On 4 September 2023, the Fair Work Legislation Amendment (Closing Loopholes) Bill was introduced to parliament to close loopholes that undermine pay and conditions. In addition, the Bill aims to improve work health and safety laws in the Commonwealth jurisdiction amongst other things.

Let’s take a look at what the key changes this Bill is actually proposing.

Wage Theft

As many of you will know from our previous blog, in Victoria, wage theft is already a crime so this isn’t exactly a new concept. However, this is new at a Federal level.

To recap, “wage theft” is the deliberate and intentional underpayment of wages. Under the proposed Bill, this offence will be considered criminal and attract a maximum penalties of 10 years in prison and fines of up to $7.8 million.

If an employer unintentionally pays or pays the incorrect amount by mistake they will not fall within the definition of wage theft.

Casual Employment

The Bill proposes to amend the definition of ‘casual employment’ to make sure that the entirety of the relationship is considered, instead of just the written contract component. In addition, it also introduces a new right to request casual conversion to permanent employment after 6 months or 12 months for small business employers. If the conversion from casual to permanent employment does occur, the employer will not be liable for any backpay and the casual loading will be dropped and instead the employee will receive paid leave and job security prospectively.

Definition of Employment

It is proposed that an employment relationship will be assessed based on practical reality and the true nature of the relationship which is determined by both the contract and how the relationship works in practice. This involves giving consideration to who has control over how and when the work is performed, how payment is made and whether the worker can delegate to others (amongst other considerations). This change is intended to overcome recent decisions made by the High Court of Australia (which previously found that contract is king!)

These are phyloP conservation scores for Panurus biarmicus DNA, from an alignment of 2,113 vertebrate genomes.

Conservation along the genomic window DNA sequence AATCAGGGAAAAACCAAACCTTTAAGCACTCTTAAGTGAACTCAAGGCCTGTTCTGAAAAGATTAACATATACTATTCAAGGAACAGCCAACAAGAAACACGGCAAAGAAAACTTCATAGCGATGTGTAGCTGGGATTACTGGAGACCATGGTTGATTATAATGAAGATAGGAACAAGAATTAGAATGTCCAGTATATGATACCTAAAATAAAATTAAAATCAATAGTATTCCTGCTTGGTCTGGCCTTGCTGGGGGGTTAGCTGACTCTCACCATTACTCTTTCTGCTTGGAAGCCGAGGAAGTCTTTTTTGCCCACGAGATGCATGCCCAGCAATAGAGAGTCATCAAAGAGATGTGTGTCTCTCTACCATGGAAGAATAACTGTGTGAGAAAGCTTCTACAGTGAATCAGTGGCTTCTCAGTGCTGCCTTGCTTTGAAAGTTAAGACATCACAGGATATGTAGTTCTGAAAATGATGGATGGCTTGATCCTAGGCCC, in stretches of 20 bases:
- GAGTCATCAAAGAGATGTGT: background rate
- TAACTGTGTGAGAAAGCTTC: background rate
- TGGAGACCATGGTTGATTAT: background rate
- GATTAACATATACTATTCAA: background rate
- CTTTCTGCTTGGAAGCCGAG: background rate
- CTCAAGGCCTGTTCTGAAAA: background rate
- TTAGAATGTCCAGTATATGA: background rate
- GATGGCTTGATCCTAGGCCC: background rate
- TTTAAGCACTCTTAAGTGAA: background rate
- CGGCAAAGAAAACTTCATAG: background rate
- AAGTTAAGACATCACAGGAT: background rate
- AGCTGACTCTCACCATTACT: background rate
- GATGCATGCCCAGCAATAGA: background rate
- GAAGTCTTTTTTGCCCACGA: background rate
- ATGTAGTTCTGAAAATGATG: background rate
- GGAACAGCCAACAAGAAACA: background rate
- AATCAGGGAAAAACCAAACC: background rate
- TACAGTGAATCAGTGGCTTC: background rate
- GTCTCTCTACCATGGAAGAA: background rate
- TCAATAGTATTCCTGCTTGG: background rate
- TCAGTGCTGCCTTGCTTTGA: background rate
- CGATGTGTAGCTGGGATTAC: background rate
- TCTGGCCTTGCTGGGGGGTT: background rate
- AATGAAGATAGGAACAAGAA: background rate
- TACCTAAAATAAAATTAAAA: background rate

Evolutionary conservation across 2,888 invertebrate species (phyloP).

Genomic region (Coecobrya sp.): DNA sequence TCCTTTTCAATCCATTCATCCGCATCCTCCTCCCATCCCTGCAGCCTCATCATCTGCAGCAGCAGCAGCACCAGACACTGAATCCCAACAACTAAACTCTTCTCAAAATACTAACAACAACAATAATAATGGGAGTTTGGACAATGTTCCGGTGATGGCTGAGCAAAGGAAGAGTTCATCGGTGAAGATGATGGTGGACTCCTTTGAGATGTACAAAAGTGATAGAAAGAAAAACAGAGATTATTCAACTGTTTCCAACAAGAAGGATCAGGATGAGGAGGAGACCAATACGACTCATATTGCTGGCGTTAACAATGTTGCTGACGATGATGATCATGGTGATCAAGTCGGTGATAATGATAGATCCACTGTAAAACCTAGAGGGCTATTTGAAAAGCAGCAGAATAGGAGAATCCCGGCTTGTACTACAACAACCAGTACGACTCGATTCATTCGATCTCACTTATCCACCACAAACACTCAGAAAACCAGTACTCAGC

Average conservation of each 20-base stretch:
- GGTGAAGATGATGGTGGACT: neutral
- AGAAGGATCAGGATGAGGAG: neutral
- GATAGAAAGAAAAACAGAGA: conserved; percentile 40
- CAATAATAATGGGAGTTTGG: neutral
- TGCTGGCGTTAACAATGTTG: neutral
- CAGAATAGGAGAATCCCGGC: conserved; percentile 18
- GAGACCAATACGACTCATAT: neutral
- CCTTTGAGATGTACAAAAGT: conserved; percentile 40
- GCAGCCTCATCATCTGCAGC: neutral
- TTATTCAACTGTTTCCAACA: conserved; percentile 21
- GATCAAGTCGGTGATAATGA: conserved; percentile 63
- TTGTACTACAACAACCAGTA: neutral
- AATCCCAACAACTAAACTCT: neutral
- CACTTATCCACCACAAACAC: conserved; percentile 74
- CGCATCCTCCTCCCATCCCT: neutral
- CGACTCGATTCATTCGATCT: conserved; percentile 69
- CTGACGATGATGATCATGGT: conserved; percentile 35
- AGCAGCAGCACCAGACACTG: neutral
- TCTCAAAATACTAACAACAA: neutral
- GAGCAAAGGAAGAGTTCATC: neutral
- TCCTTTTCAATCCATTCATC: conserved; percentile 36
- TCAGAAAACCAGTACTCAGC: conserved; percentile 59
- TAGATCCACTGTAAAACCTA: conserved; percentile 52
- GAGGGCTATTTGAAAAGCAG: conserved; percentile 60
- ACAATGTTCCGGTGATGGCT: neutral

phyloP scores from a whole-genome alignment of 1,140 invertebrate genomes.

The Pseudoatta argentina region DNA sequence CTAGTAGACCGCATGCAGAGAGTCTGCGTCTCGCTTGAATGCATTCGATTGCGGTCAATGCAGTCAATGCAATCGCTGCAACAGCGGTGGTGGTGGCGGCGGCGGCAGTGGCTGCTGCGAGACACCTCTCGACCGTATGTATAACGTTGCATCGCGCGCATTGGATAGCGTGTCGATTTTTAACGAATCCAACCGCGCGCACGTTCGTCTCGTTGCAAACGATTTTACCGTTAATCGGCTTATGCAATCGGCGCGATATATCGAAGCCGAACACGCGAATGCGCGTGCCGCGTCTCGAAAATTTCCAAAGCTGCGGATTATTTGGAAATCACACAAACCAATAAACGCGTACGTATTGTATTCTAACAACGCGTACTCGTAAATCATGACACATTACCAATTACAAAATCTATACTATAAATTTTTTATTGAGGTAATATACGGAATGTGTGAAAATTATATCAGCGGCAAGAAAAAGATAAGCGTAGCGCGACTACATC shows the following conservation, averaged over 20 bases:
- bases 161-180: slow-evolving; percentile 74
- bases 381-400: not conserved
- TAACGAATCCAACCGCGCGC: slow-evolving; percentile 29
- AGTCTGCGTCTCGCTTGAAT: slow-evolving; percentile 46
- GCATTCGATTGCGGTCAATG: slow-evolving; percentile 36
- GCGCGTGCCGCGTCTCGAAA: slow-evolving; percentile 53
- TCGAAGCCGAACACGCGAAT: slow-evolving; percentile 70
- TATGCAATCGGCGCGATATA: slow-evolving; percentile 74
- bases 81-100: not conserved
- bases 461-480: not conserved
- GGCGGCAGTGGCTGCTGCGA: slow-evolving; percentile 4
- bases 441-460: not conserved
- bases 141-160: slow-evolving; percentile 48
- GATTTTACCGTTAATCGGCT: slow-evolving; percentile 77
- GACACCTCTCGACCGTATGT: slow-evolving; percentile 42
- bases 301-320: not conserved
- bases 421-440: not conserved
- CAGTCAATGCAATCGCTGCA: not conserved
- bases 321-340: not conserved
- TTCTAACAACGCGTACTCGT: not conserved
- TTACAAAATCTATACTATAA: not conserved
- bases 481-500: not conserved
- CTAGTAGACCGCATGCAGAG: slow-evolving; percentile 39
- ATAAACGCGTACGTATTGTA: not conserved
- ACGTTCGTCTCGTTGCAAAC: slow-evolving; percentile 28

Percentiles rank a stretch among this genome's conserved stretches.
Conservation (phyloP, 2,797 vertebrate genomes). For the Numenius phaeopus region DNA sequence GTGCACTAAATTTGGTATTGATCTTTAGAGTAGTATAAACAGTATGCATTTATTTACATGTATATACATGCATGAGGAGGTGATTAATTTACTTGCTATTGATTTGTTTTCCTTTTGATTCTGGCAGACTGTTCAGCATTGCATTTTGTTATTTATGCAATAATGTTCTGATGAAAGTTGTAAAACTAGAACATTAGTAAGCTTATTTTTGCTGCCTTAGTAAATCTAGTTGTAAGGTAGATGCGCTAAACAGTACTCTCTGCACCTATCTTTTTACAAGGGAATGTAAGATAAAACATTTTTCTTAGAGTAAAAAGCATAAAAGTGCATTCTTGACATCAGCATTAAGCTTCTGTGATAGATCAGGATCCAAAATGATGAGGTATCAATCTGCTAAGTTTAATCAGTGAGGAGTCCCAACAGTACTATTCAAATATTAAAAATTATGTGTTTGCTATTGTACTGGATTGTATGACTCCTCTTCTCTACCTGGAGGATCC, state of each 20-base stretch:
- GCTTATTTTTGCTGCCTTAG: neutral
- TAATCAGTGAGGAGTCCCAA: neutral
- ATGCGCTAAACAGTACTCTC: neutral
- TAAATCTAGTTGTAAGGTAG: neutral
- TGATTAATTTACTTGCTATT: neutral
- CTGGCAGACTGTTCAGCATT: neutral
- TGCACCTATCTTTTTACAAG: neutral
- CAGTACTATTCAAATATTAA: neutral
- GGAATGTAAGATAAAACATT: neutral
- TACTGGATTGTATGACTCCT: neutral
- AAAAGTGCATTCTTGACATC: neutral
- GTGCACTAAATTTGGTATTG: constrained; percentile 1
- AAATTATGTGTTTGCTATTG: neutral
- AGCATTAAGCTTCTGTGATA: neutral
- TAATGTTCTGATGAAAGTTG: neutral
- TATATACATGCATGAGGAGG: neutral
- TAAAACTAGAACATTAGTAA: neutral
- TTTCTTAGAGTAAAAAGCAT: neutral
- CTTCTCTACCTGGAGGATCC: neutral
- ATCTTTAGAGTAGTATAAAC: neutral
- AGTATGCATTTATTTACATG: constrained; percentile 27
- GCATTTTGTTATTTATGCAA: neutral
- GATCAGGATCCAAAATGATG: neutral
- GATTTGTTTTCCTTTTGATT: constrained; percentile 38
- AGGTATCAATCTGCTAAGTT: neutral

Unfair Contract Terms

It’s proposed to introduce a new, cost effective, flexible and informal process to the Fair Work Commission to allow for dispute resolution between contractors and principals about unfair contract terms in service contracts.

This would apply to Contractors that fall below a high income threshold (which is yet to be determined). In determining whether or not a term in the contract is unfair, the Commission would look at;

  • The bargaining power of the parties
  • Whether the contract displays an imbalance between the rights and obligations of each party
  • Whether the contract term in question is reasonably necessary to protect the interest of the parties
  • Whether the contract term in question is harsh, unjust or unreasonable
  • whether the services contract as a whole provides for a total remuneration for performing work that is less than that of comparable employees or independent contractors
  • and any other considerations the Commissioner deems relevant.

As a result, the FWC will have powers to either change the terms of the contract or make part or all of the contract ineffective should they consider it unfair.

Gig Economy

The proposed Bill will give the FWC the ability to set fair minimum standards for ‘employee-like’ workers. This may either be by a mandatory Minimum Standards Order or a non-binding Minimum Standards Guideline.